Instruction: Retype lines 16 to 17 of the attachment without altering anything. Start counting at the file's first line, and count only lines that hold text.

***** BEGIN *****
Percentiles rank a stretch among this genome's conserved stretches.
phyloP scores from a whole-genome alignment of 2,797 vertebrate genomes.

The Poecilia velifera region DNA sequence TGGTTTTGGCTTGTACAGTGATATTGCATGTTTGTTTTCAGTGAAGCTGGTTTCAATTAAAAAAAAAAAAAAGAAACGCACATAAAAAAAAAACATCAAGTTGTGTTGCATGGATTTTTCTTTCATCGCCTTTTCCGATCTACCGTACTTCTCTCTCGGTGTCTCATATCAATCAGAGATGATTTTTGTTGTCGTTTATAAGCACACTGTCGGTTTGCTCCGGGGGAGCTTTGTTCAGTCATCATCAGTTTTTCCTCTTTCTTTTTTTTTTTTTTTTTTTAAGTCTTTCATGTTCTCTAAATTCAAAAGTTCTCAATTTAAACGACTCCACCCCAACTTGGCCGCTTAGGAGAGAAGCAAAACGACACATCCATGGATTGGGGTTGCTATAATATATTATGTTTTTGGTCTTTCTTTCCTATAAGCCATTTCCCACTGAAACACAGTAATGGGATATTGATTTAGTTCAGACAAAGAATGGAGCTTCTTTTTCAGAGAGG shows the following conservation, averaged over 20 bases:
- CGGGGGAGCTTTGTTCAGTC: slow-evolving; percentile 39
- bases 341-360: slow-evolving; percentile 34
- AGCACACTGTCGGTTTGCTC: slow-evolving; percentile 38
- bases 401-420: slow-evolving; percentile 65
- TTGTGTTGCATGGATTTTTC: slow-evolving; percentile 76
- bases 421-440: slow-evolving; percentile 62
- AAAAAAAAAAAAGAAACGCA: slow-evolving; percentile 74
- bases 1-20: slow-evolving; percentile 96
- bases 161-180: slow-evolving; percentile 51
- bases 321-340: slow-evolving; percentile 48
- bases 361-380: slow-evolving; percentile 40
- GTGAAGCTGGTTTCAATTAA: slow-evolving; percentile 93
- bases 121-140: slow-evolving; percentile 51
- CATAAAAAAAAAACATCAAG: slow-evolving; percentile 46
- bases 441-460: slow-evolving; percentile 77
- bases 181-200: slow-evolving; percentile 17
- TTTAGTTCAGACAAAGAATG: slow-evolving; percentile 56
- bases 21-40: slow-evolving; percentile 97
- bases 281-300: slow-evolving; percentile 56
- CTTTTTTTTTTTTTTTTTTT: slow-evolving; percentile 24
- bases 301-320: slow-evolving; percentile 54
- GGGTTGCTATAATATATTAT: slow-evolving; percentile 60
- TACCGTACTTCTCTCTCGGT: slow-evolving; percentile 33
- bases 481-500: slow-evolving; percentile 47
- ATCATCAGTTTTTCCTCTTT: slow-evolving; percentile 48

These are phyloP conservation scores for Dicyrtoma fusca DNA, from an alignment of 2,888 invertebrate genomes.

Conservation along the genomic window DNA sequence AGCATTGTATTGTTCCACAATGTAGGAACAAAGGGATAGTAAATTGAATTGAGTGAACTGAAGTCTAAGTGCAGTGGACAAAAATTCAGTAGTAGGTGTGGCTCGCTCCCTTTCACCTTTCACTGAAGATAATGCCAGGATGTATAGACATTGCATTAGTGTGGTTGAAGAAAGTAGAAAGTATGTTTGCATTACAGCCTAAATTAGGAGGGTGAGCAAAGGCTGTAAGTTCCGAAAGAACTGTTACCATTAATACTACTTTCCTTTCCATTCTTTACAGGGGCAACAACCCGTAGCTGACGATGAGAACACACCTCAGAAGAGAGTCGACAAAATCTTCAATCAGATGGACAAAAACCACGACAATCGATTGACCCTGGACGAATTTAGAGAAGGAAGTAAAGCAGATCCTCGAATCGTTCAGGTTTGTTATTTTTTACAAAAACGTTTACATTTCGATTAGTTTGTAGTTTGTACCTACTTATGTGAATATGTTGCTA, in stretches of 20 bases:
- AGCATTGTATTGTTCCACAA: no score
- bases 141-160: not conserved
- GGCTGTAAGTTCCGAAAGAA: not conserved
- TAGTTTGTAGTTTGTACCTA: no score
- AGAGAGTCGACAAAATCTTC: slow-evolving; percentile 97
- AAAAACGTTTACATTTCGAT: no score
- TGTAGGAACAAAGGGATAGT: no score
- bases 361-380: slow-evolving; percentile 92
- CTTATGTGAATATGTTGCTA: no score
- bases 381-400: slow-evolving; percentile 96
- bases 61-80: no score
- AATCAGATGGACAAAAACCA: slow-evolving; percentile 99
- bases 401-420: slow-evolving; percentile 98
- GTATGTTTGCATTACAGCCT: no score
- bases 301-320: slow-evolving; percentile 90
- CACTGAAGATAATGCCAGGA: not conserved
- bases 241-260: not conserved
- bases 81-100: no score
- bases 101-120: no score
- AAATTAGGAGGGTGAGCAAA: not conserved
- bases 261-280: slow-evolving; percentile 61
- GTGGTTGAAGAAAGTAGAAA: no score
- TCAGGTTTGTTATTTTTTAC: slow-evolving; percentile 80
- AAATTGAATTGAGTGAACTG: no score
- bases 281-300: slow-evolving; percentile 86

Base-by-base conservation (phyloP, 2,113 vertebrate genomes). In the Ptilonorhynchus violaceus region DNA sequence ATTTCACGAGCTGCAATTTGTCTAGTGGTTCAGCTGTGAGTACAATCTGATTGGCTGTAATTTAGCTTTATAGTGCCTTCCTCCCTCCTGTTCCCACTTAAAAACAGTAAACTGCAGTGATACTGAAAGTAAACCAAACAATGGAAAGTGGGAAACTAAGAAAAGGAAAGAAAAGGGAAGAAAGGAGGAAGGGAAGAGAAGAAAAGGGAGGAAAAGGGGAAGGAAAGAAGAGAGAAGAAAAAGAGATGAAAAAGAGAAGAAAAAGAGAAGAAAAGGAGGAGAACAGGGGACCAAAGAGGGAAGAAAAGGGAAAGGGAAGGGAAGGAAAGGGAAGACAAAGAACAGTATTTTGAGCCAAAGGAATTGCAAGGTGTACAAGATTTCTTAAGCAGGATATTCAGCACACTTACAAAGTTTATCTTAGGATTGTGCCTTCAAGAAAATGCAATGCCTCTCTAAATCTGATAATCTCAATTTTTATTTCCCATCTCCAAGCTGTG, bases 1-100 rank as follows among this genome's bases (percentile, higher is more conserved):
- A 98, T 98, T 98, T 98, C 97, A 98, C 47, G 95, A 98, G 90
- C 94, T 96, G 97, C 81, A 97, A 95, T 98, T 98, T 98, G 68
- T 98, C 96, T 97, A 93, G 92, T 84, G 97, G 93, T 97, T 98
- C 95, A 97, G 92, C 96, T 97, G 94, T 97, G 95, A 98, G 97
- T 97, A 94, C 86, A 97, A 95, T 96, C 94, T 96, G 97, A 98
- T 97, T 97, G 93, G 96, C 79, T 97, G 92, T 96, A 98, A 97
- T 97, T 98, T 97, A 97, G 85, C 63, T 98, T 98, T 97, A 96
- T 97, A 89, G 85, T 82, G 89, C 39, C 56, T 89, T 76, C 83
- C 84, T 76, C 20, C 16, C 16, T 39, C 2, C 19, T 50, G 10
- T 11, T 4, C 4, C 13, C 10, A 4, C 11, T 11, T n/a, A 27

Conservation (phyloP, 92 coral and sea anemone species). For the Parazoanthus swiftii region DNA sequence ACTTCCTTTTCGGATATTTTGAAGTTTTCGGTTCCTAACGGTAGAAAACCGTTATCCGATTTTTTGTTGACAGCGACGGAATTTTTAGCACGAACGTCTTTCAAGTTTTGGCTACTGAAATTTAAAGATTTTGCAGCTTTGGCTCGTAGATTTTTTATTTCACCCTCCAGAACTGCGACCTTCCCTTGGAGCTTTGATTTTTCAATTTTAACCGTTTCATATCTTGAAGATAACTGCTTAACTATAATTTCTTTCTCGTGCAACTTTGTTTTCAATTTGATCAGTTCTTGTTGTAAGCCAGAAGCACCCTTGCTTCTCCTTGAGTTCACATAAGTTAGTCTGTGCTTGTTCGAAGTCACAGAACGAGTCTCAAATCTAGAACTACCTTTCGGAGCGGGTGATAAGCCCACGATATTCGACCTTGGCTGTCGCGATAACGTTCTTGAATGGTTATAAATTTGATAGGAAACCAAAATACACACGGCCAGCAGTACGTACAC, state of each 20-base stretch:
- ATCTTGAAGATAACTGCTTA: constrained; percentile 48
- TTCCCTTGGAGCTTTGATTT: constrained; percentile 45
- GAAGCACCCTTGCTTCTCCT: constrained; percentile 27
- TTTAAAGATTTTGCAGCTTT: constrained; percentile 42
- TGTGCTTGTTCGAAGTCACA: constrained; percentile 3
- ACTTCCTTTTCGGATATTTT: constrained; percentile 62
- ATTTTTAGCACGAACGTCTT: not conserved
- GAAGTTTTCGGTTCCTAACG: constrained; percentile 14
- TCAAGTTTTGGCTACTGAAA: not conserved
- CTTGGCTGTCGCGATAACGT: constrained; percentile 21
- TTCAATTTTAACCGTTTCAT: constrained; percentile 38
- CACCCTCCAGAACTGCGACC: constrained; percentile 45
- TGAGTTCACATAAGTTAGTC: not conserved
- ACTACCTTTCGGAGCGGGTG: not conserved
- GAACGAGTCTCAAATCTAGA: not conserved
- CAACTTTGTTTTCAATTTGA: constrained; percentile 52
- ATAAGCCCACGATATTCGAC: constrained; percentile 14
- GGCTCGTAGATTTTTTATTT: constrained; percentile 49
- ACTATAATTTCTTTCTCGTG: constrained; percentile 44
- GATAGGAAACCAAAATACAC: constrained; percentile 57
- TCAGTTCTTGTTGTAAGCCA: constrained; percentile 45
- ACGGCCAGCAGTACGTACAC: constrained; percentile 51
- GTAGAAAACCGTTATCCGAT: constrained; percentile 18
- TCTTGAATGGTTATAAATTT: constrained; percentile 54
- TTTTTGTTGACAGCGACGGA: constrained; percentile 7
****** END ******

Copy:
- bases 121-140: slow-evolving; percentile 51
- CATAAAAAAAAAACATCAAG: slow-evolving; percentile 46